WHEATFIELD – Jacobs Ladder, a fitness equipment manufacturer that recently moved to a new plant in Wheatfield, has been awarded $100,000 by a state agency.
It’s the latest incentive for the company’s move from the Wurlitzer Industrial Park in North Tonawanda to the former Motorad plant on Walmore Road. Jacobs Ladder in December received a 15-year tax break, worth an estimated $421,000, from the Niagara County Industrial Development Agency.
The Wheatfield Town Board voted in March to apply for the grant from New York State Homes and Community Renewal.
The $100,000 Community Development Block Grant Small Business Program award will bolster the company as it plans to increase production and increase its work force from 20 jobs to about 30.
Wheatfield Supervisor Robert B. Cliffe said the town will keep $7,000 of the state’s $100,000 for administrative expenses, either for the town directly or its local development corporation; those agencies have yet to make an agreement. There also will be $3,000 used to hire a consultant to help with the red tape.
As for the $90,000 going to Jacobs Ladder, Cliffe said $55,000 will take the form of a deferred loan that becomes a grant if Jacobs Ladder meets employment benchmarks. The remaining $35,000 will be a seven-year loan with payments and interest going to the town or its development corporation, Cliffe said.
The fitness equipment was invented and patented in 1994 by a Hamburg construction worker, Steven Nichols, but his efforts to transform it into a viable business foundered. In 2004, Robert Palka, a former engineer and purchasing manager at the Lockport Delphi plant, bought the rights and went to work transforming the prototype into a business.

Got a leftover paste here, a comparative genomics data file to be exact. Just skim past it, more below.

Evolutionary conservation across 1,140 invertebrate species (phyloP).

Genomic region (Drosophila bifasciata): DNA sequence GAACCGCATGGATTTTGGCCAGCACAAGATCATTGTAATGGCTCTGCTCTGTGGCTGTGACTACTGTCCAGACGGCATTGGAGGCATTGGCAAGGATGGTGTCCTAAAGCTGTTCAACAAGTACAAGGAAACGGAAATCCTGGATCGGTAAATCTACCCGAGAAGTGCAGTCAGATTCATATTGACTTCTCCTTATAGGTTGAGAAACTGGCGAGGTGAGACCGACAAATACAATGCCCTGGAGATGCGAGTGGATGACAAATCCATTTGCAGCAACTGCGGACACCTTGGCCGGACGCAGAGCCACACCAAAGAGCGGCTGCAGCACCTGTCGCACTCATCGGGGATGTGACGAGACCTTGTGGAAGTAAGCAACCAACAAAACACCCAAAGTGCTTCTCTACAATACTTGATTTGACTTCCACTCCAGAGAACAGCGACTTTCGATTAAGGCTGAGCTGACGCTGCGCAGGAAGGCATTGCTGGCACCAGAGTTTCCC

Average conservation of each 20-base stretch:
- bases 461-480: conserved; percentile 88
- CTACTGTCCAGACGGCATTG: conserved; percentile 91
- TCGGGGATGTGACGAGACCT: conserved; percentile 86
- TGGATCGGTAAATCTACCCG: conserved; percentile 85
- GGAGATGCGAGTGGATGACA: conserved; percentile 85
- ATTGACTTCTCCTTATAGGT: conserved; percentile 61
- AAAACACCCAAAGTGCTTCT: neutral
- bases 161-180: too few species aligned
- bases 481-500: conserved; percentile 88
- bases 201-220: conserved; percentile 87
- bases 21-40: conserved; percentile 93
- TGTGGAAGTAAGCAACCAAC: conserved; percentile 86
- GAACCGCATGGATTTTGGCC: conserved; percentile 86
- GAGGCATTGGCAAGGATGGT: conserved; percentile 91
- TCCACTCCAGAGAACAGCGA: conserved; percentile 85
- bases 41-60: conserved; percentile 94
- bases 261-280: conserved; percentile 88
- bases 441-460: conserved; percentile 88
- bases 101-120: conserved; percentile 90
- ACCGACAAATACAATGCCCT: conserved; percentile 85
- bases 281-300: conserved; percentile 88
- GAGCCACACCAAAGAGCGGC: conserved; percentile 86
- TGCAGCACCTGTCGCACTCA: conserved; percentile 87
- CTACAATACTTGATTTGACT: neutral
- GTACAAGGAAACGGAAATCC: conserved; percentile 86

The company’s big breakthrough came when its fitness machine was used for workouts on the TV show “The Biggest Loser” in 2009. The company has produced more than 7,000 exercise machines for customers in the United States and 49 other countries, and currently sells its equipment through 78 national and two international dealerships. During the last three years, sales have increased by 40 percent.
James S. Rubin, Homes and Community Renewal commissioner, said, “Anyone looking at the products this company produces, and the number and geographic spread of its clients could be forgiven for assuming that Jacobs Ladder is already a big business. In fact they are a local, small, but growing business with big ideas and an international reach.”
He said the award is in line with Gov. Andrew M. Cuomo’s desire to assist New York businesses.
In the last two years, four other projects have been helped by Rubin’s agency in western Niagara County. They include grants of $750,000 for a Bridgestone tire plant and $266,000 for a Borderworx Logistics warehouse, both in the Vantage International Point industrial park off Lockport Road in Wheatfield, controlled by the county IDA. Borderworx is expected to open this year and Bridgestone in 2017.
In North Tonawanda, Platters Chocolates was granted $100,000 to finance its upcoming move to larger space in the Wurlitzer plant. The other state grant was nearly $600,000 to the Town of Niagara for the replacement of drainage systems in the Belden Center neighborhood.